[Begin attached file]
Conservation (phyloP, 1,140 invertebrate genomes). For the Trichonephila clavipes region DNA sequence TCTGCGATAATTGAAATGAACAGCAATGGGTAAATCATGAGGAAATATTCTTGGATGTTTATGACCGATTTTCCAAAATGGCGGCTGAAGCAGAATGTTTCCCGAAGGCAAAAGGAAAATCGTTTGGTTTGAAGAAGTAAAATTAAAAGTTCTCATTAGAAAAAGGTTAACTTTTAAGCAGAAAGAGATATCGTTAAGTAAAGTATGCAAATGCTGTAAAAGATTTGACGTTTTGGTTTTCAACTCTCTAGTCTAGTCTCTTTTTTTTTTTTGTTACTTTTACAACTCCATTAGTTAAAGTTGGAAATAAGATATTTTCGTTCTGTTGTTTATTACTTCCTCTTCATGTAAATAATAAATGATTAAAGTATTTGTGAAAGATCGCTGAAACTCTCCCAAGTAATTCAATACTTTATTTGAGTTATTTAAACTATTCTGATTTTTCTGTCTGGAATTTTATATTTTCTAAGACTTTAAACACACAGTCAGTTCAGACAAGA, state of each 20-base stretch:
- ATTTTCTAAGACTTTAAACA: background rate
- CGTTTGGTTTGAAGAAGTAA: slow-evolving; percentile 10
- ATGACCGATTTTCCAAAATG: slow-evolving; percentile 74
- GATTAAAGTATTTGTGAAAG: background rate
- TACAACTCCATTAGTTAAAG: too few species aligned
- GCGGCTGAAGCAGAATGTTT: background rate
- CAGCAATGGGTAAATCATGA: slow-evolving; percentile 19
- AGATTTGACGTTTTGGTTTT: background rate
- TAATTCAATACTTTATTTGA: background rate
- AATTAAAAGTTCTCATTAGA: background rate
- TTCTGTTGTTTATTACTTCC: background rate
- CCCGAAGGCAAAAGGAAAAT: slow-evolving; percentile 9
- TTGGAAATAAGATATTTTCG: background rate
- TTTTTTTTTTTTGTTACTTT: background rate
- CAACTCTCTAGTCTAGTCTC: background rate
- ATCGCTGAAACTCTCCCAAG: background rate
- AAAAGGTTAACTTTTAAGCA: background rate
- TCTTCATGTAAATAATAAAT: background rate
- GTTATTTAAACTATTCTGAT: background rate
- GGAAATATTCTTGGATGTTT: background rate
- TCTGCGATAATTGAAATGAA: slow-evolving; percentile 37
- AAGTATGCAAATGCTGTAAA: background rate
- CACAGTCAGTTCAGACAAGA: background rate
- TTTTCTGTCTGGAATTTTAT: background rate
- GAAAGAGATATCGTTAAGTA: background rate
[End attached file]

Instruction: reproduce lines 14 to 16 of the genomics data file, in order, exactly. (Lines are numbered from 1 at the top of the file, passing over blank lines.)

- TTGGAAATAAGATATTTTCG: background rate
- TTTTTTTTTTTTGTTACTTT: background rate
- CAACTCTCTAGTCTAGTCTC: background rate